Dentistry, Graduate & Professional Studies

School of Dentistry celebrates nation’s first graduating class to receive diploma privilege

New program aims to keep Marquette dentists practicing in state of Wisconsin

Marquette University School of Dentistry celebrated its first recipients of diploma privilege to practice in the State of Wisconsin with a lunchtime reception on Friday, May 10.

Twenty-four members of the School of Dentistry’s Class of 2024 will take advantage of the diploma privilege and will be eligible to apply for a license to begin practicing in the State of Wisconsin after graduation, which will take place Saturday, May 18.

“I am grateful that these 24 outstanding students are remaining in Wisconsin to practice in both rural and urban areas of the state,” said Dr. Elsbeth Kalenderian, dean of the School of Dentistry. “I must also thank the Department of Safety and Professional Services, under the leadership of Secretary Dan Hereth, the Wisconsin Dentistry Examining Board and the Wisconsin Dental Association for the integral roles they had in enabling our students to satisfy this credentialing requirement.”

Diploma privilege speeds up the licensing process for young dentists hoping to join Wisconsin’s workforce by eliminating the need to pass a regional practical examination. Last July, the Wisconsin Dentistry Examining Board voted unanimously that Marquette’s dental school already included assessments of the same practical competencies that meet the requirements of the regional exam. Therefore, students are eligible to apply for licensure immediately after graduation.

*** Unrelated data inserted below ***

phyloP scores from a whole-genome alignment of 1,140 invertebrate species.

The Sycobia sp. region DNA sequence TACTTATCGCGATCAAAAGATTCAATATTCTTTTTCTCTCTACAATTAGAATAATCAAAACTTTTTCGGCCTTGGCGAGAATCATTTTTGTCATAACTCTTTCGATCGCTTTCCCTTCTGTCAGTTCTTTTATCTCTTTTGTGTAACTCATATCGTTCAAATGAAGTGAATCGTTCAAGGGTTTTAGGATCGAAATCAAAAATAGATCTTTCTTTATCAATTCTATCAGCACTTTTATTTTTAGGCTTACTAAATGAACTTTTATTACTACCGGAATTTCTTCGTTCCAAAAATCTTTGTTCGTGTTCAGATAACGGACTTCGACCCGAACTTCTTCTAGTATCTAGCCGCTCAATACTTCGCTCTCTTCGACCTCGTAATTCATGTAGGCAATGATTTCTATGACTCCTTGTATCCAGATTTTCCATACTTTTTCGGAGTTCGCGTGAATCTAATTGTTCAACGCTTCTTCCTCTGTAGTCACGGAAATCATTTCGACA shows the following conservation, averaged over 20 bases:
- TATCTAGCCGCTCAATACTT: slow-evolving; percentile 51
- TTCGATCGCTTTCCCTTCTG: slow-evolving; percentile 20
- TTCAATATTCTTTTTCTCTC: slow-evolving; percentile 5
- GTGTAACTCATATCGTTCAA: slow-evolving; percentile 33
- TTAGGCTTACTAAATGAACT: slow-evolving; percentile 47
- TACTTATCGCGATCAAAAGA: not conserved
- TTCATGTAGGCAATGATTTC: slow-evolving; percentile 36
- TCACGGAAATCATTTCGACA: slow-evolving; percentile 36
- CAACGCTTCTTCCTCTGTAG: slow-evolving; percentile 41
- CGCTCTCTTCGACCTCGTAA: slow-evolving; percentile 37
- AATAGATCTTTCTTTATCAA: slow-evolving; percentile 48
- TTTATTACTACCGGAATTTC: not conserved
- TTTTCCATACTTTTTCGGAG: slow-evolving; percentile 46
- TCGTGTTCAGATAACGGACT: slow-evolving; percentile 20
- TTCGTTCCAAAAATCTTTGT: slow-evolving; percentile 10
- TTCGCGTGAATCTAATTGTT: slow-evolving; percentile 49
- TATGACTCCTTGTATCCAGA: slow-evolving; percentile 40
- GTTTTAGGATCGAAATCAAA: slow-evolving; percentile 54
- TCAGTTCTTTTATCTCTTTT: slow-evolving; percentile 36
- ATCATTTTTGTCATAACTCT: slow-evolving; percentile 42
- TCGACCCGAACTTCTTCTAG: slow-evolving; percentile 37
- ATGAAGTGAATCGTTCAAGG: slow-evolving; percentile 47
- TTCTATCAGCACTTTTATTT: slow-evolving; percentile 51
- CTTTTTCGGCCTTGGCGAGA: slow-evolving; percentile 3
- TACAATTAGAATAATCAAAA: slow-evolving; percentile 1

At the ceremony, Hereth noted that the Class of 2024 is the first in the nation to receive diploma privilege in the field of dentistry.

“Better than a one-day, high stakes practical examination really is the body of work that they’ve performed as part of their core curriculum,” Hereth said, referring to the Commission on Dental Competency Assessments that dentists must pass to receive licensure.

Holly Hogan, who will graduate this weekend, is a native of Spring Green, Wisconsin. She said that after four challenging years in the School of Dentistry, she’s thankful that the expedited process will allow her to give back to her community right away.

“Going to school at Marquette, we get so much hands-on work,” Hogan said.” I feel very confident leaving here knowing without taking the CDCA examination. I feel just as confident going out and practicing.”

Like others in her class, Hogan plans to practice in a more rural area of the state that will help fill a shortage in access to dental professionals.